In a national survey involving more than 75,000 children across all fifty states, children WITH VISION PROBLEMS not correctable with glasses or contacts were 2X’s MORE LIKELY to be diagnosed with ADHD than children without vision problems not correctable with glasses or contacts. Interestingly, in another study by the Centers for Disease Control and Prevention, less than 40% of the children MEDICATED for ADHD actually met the formal criteria set forth in the Diagnostic and Statistical Manual of Mental Disorders, Fifth Edition for diagnosing ADHD. In other words, potentially more than half of those kids who were being medicated did not even have ADHD. No one knows the exact cause of ADHD. Even the diagnosis of ADHD can be murky. Symptoms of ADHD and other conditions, including vision problems, can be strikingly similar. Does a child who is being medicated for ADHD actually need all of that medication, or does he/she have a different condition? That is a question that needs to be looked into further for every child thought to have ADHD.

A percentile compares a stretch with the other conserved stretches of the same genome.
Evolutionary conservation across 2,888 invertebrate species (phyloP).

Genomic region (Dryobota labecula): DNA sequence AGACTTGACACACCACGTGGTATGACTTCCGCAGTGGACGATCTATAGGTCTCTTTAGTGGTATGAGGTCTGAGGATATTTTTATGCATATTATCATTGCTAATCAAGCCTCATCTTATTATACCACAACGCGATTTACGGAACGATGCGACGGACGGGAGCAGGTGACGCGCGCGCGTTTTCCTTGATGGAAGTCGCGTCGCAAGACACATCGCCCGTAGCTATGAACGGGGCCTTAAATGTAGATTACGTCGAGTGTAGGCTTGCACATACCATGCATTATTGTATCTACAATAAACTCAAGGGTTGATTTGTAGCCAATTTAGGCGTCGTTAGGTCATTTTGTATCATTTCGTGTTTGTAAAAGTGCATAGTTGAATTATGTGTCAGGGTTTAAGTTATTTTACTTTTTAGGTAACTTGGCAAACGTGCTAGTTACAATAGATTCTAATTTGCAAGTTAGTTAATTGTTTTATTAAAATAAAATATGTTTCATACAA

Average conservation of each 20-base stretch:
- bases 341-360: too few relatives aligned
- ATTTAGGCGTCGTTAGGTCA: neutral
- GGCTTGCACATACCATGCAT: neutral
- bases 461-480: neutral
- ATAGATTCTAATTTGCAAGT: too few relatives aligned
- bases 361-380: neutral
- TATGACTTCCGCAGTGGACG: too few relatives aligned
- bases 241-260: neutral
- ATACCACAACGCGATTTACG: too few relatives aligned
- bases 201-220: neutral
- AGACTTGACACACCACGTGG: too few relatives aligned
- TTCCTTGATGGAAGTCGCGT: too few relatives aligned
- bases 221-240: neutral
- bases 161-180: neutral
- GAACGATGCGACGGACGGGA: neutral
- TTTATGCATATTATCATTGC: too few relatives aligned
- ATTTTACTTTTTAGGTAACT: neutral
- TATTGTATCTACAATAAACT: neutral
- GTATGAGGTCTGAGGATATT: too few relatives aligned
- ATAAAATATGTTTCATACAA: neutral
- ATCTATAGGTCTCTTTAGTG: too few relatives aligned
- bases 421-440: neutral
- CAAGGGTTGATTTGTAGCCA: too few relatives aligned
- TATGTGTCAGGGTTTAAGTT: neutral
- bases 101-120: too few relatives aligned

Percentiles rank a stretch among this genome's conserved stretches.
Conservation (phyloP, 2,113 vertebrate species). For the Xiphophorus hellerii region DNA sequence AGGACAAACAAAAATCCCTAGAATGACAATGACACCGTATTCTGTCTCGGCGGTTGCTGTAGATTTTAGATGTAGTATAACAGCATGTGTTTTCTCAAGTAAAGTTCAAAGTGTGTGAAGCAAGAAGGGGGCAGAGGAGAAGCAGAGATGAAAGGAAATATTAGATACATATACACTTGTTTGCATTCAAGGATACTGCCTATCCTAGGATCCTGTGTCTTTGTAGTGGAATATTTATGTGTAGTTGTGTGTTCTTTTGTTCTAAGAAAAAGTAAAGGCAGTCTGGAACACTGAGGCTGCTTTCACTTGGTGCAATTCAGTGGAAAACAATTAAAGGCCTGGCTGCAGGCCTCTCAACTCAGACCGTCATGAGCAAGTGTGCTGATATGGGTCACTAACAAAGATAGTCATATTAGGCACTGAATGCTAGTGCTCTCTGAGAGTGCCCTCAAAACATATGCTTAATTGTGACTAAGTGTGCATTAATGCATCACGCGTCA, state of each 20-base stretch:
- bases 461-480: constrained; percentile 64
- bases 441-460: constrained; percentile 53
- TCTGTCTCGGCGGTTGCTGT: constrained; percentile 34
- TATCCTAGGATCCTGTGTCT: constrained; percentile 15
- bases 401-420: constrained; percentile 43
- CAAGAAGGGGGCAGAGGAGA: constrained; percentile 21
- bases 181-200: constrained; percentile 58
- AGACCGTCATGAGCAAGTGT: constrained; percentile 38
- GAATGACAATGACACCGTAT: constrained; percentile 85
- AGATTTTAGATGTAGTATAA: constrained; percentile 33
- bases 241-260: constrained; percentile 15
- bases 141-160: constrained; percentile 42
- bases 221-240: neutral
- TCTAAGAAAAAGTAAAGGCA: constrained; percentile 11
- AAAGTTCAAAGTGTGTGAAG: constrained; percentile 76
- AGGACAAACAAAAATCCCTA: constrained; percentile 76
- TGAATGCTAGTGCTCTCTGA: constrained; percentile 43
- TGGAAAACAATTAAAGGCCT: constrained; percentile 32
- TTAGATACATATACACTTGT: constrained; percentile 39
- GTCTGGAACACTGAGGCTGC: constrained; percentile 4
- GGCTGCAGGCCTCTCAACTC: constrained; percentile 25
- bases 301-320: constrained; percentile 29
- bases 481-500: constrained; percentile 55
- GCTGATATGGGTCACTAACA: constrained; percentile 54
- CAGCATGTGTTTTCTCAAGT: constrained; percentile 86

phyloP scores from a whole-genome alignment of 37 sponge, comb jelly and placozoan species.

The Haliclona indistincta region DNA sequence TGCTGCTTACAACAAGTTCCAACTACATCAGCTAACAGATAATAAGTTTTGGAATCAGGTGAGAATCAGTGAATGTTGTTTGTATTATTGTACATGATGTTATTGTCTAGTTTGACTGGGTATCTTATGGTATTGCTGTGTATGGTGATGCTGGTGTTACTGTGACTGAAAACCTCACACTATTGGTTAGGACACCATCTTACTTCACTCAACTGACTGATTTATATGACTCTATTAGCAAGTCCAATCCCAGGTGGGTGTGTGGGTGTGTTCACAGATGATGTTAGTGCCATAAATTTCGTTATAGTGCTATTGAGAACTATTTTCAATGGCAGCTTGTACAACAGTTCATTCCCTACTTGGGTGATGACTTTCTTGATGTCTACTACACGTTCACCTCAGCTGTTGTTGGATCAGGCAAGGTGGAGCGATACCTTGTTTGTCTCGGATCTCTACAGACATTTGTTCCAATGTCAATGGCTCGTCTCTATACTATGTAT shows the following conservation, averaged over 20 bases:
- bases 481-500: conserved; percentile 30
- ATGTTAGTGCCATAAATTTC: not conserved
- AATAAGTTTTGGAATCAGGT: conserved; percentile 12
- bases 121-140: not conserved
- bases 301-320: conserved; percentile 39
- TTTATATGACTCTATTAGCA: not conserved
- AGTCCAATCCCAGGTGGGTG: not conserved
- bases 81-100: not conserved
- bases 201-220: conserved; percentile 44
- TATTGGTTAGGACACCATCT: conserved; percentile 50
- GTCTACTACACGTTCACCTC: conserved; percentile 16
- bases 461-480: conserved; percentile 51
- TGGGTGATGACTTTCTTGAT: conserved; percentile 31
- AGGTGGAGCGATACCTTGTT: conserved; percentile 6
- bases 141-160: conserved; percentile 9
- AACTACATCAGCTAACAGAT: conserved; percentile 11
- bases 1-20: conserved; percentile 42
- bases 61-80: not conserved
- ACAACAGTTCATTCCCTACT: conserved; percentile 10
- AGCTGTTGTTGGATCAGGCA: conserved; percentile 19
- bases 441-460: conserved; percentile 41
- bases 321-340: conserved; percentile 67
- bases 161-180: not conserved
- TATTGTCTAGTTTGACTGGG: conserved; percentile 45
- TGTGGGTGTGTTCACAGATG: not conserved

References available upon request.
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